The typical quantitative argument is that most patients get much better after the treatment, and it is relatively few who suffer from the side effects or malpractice. Well, this might be convincing if the problem of the efficiency of the current medication techniques were considered. However, the problem of forced treatment is not purely medical, since it concerns the relations between the individual and the society, and not the patient's susceptibility to a specific kind of treatment. Of course, the proportion of side effects should be reduced as much as possible—but the side effects can never be completely eliminated, and the decisions are to be socially motivated anyway. Thus, the efficiency of medication cannot be measured in numbers: one death of the hundred is in no way less distressing than ten or forty deaths, and the only valid criterion is the absence of disease—which is impossible in an unhealthy societal environment.

Another quantitative approach is to stress the existence of much more urgent social problems. Thus, forced ECT is much less frequent than poverty, hunger, oppression etc. Does it mean that the associated problems should not be discussed at all? Yes, they should—though there is a limit of activity above which the ethical evaluations get inverted: if "ECT survivor" activism attracts too much public attention (which is quite possible due to a smell of sensation associated with it), it may mask other acute problems, thus contributing to the process of "pain production" inherent to the current level of economic and social development.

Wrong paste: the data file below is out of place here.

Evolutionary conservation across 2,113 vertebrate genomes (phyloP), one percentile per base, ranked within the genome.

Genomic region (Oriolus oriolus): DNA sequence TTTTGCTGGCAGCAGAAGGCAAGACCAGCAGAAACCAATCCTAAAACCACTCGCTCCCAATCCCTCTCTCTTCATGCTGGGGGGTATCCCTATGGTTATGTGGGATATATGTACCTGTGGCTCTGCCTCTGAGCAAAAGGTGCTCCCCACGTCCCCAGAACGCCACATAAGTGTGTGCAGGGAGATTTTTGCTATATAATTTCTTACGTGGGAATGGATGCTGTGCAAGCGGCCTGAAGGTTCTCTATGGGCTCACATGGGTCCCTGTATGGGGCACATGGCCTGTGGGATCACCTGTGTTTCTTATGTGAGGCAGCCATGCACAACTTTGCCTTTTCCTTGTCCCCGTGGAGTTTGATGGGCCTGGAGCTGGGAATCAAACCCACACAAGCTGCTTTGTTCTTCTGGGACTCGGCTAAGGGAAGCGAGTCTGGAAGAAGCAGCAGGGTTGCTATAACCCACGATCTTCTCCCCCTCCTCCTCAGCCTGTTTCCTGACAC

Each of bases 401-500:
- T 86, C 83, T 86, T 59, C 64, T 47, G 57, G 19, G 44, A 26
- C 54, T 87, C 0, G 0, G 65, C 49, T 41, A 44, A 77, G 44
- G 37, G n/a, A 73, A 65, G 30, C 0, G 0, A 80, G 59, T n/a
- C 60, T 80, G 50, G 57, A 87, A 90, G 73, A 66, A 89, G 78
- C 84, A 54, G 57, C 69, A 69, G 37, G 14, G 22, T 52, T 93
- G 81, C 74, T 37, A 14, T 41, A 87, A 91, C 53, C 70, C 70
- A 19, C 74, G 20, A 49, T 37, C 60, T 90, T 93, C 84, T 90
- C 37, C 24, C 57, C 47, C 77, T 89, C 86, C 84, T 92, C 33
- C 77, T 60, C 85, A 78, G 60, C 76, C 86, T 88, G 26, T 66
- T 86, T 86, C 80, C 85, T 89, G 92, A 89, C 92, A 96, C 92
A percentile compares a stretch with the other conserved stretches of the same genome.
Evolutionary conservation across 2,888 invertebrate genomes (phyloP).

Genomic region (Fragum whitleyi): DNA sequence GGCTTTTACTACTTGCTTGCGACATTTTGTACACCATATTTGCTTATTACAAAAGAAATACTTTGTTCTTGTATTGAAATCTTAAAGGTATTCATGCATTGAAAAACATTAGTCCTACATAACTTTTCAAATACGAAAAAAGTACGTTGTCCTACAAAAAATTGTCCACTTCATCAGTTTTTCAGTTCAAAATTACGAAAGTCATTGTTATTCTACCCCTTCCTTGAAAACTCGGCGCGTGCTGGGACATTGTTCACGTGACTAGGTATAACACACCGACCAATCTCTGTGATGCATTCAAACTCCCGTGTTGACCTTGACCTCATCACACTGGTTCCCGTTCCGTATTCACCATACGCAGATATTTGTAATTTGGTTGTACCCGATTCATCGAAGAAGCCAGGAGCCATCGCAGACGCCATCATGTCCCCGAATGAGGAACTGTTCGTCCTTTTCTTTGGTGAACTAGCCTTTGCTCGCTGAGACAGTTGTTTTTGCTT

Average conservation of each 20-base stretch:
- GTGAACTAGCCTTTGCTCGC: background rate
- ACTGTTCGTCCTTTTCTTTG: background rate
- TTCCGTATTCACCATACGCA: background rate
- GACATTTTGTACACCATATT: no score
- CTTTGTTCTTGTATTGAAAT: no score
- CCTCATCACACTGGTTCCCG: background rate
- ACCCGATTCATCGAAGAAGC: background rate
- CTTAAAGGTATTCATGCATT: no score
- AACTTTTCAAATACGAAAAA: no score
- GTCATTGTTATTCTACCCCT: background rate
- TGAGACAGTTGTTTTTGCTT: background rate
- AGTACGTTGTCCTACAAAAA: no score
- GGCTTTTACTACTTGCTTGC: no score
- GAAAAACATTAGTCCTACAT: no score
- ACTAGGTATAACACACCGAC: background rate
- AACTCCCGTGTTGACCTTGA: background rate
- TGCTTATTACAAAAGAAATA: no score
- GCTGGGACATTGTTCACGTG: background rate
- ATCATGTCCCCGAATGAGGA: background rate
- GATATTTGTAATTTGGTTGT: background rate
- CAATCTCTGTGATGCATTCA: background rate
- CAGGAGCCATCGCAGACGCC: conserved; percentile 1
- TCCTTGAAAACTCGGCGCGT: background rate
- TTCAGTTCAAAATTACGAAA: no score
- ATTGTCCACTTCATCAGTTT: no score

There are two sides in every ethical problem related to forced medication. First, the medicine should help people as it can—and this may assume forced treatment as well. Second, free will of the patients should be esteemed. Doctors have no moral right to reload responsibility to the people in need—but they should not exploit on the patient's vulnerability too much. In ideal, the patient and the doctor should cooperate, and their interaction should be marked with tolerance and compassion, mutual kindness and honesty. Unfortunately, this is not always (if ever) possible in the capitalist society, where compassion and kindness have their market price as anything else. Cooperation with the patient may become dangerous, when the patient is disoriented by noisy advertising or sensation-inflating journalism.

Thus, in a class society, there is a contradiction between the "negative" goal of curing people who do not want it and the "positive" goal of assisting people to feel better. This contradiction is present at any level, from the nation to the individual. The dominant ideology of bourgeois individualism loads the major responsibility for the adequacy of the choice to the individuals, which are virtually never free enough to be responsible for their deeds. So, a doctor has to decide whether to use force for the patient's good, and be blamed for that—or to let the illness grow, and be blamed for that too. Most patients (the poorer ones) have little choice with capitalist medicine. Still, they have to decide whether to fight with those who treat them, or to oppose the social system that cannot guarantee them a healthy life, or at least a decent medical assistance.